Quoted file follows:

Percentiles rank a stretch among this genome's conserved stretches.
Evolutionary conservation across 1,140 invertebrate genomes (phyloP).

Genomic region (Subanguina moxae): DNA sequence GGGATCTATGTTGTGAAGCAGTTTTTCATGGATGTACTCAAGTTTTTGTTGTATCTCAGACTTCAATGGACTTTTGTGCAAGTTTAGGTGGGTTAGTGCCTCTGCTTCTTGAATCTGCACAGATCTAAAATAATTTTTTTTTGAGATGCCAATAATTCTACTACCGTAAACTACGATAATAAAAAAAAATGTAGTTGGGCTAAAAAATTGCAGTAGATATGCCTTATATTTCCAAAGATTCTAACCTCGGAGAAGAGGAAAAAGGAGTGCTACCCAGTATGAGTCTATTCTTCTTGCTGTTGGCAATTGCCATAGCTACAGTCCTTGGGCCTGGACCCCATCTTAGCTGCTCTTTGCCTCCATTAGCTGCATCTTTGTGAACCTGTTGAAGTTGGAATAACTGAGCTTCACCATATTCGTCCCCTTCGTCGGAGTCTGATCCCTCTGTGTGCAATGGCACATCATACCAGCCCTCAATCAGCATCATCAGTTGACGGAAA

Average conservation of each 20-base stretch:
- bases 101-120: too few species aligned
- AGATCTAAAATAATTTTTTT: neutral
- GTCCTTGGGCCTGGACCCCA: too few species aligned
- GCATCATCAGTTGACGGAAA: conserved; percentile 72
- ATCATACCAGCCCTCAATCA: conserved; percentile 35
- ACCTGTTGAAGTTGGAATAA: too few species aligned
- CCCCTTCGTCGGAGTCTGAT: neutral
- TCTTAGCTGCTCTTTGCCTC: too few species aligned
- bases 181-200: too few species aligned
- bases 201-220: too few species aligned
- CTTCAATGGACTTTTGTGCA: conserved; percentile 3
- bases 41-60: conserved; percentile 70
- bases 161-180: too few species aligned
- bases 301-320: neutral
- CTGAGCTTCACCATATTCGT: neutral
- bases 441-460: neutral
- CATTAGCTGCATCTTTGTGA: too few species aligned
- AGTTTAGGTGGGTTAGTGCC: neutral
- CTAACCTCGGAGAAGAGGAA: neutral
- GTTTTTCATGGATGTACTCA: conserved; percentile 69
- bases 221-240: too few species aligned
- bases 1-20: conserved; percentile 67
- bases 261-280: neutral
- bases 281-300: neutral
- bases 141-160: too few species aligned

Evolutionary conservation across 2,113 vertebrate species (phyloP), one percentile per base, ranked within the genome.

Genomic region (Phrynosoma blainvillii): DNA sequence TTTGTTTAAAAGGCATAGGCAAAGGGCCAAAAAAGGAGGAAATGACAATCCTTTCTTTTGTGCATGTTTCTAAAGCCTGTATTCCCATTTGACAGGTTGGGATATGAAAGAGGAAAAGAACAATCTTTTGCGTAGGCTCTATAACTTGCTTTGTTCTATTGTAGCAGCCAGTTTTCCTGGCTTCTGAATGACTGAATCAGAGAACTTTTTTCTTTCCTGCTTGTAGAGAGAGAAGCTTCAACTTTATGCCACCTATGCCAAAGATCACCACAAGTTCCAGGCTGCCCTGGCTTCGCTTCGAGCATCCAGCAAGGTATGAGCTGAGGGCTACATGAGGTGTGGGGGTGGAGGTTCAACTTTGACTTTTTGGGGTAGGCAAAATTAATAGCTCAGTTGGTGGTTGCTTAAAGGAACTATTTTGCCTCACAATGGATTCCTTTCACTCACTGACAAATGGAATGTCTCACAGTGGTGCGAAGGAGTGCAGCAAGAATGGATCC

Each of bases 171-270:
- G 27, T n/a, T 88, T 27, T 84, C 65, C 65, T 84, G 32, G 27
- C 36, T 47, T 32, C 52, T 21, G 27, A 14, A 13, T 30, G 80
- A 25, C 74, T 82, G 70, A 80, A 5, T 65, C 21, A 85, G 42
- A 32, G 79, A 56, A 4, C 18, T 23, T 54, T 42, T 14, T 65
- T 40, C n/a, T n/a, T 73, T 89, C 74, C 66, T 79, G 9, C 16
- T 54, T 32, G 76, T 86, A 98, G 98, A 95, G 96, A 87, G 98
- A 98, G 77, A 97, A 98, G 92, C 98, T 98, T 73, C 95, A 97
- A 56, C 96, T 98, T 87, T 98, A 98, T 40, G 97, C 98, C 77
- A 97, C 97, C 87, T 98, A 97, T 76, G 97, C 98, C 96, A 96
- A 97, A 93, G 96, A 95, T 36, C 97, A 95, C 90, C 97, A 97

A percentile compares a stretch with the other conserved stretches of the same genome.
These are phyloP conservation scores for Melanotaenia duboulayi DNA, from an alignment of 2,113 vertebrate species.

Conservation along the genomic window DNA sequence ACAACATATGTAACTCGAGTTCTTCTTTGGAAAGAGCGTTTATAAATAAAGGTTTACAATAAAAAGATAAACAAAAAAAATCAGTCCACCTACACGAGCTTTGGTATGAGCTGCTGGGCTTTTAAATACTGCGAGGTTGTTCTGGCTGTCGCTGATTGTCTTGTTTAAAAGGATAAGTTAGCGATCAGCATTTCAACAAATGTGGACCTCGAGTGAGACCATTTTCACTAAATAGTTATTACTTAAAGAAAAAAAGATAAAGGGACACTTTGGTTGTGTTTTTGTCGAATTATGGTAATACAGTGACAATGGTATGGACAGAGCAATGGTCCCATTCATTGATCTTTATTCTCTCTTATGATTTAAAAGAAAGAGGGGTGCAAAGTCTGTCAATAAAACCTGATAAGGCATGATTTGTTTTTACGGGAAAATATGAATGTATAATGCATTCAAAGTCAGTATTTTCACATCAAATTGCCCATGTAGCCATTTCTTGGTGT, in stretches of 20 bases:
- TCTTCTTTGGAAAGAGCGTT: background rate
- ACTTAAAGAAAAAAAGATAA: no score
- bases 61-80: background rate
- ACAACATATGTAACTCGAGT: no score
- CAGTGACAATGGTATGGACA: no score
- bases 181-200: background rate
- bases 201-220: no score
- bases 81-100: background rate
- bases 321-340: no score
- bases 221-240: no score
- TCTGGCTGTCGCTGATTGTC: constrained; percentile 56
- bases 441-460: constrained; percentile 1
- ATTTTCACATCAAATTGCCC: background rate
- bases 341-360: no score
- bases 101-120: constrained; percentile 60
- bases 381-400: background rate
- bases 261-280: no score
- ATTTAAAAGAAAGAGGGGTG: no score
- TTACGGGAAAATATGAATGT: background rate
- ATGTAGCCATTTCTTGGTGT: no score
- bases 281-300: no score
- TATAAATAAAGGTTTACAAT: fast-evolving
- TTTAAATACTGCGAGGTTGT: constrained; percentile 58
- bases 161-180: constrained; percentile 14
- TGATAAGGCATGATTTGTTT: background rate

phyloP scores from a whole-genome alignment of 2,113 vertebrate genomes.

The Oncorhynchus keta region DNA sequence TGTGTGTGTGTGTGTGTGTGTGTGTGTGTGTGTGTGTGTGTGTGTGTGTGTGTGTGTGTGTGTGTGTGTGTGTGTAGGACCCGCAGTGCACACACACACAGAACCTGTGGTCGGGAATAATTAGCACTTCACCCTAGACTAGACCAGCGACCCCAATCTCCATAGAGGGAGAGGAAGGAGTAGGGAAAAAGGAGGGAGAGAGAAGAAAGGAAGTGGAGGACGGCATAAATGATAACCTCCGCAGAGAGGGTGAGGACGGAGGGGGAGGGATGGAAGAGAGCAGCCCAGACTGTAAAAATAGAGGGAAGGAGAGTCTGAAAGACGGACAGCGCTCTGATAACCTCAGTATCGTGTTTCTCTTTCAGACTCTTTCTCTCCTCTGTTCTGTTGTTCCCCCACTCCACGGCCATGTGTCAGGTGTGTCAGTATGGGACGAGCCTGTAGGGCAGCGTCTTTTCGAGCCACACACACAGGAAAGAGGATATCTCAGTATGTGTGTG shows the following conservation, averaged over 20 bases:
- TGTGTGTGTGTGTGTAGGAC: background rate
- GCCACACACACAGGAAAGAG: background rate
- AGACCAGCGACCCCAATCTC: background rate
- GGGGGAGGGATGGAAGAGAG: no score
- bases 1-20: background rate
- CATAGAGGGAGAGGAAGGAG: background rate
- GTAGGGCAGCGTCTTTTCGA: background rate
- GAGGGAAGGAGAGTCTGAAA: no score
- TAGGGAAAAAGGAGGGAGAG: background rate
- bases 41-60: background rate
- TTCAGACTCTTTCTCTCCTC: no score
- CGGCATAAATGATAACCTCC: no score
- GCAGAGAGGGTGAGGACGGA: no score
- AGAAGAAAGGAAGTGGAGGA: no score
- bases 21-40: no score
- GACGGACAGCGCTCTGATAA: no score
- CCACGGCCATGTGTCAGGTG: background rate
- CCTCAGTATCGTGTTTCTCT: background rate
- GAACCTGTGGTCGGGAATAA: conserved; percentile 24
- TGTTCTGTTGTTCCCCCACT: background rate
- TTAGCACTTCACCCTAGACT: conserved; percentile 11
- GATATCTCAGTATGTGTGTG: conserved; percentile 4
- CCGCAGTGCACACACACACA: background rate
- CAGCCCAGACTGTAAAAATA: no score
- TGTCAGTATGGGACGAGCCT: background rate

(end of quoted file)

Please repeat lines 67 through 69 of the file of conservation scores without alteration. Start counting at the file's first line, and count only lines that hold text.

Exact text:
- TATAAATAAAGGTTTACAAT: fast-evolving
- TTTAAATACTGCGAGGTTGT: constrained; percentile 58
- bases 161-180: constrained; percentile 14